So, here goes. My first venture into the world of Blog. I hope my thoughts start making a regular appearance here, at least once a month or so. I find that I do most of my thinking when I am doing something for exercise. Also, growing up as a big "team sports" guy, I'm always making analogies between sports and other life lessons. Hopefully I didn't just lose you. This space will not be about sports ALL the time.
Kristin and I went on a very challenging bicycle ride a few weeks ago that originated in Foresthill. We decided ahead of time that we would ride 40 miles. By no means do we claim to be experts but we do ride fairly regularly. This ride was unlike any we had done before. As we began we were delighted to find that we immediately started going downhill….FAST. The road twisted along the mountainside down, down and down some more. At some point Kristin started laughing as she realized that we would be riding back up this same route later on. We descended for 10 STRAIGHT MILES!! Eventually we bottomed out, crossed a river bridge and started to climb the other side of the canyon. The route was every bit as steep as what we had just gone down if not steeper and it went on and on and on. For 10 STRAIGHT MILES!! Had we not turned around at mile 20 like we had planed we would probably STILL be climbing. We gained over 7,000 feet of elevation that day in total.
As I looked up at long stretches of mountain road extending up ahead of me as far as I could see I remember feeling pretty dominated by feelings of hopelessness and despair. I was pretty certain that I was not going to make the goal of 40 miles that day several times. It was during these times when I would have to shift my focus from looking up at the endless road ahead of me to looking about 20 feet in front of my bikes front wheel. While I was pretty certain I was not going to make it to the top (wherever that was) I was much more confident that I could cover the 20 foot distance immediately in front of me. That is how the ride was eventually accomplished that day……mile after painfully slow mile……20 feet at a time.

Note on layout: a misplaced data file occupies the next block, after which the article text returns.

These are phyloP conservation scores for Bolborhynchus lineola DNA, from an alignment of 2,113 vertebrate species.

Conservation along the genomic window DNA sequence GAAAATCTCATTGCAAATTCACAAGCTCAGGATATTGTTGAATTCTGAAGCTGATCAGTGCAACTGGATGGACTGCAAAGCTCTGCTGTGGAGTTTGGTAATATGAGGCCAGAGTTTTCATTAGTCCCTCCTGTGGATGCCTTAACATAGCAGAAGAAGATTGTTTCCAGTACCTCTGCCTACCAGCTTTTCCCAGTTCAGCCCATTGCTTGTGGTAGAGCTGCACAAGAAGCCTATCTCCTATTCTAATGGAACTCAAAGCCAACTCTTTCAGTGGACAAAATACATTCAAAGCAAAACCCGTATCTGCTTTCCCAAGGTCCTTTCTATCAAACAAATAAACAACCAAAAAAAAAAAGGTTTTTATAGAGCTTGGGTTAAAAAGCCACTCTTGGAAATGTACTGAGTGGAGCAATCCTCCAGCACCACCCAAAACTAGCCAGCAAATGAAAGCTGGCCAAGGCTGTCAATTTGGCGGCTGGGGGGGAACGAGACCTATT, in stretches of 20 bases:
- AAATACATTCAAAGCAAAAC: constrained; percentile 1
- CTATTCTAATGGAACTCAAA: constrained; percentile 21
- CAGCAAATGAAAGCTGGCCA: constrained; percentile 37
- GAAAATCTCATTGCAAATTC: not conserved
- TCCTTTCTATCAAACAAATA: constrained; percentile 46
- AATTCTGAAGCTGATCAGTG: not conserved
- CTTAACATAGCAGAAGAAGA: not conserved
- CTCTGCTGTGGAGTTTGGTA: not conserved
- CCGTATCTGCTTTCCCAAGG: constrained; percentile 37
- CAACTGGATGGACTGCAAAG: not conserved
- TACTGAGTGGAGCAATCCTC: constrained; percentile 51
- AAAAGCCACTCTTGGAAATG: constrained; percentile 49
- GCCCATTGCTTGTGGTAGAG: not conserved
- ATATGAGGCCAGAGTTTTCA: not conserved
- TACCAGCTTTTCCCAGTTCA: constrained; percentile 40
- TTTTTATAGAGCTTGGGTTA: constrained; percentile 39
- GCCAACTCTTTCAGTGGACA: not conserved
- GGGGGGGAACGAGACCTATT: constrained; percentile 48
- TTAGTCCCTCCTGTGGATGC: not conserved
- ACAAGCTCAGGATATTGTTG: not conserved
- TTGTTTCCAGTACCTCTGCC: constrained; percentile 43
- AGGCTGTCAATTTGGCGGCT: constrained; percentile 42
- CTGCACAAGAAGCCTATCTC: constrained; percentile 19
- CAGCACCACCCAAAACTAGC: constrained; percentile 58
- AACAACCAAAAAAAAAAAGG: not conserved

You can liken this approach to nearly anything that seems overwhelming, nearly impossible or painfully difficult. Making your way through school. Getting through a long work day. Working to be patient in challenging relationship struggles. This list can go on. Rather than feeling defeated in these situations with a "big picture" focus we can shorten our gaze and narrow our focus and take these challenges "20 feet at a time". Making a daily checklist for yourself that includes things that you would like to complete at work can help the day pass and give a greater sense of accomplishment. Working toward specific self-improvement goals like exercise or study or helping others can help shift the focus from our own difficult emotions when we find ourselves in challenging situations with others. These goals should be things that we are in 100% control of completing ourselves and not dependent on effort by anyone else. In these situations, as Yoda once said, "Do or do not…..there is no try". We get stronger when we wrestle with what challenges us. The trick is to find a way to persevere.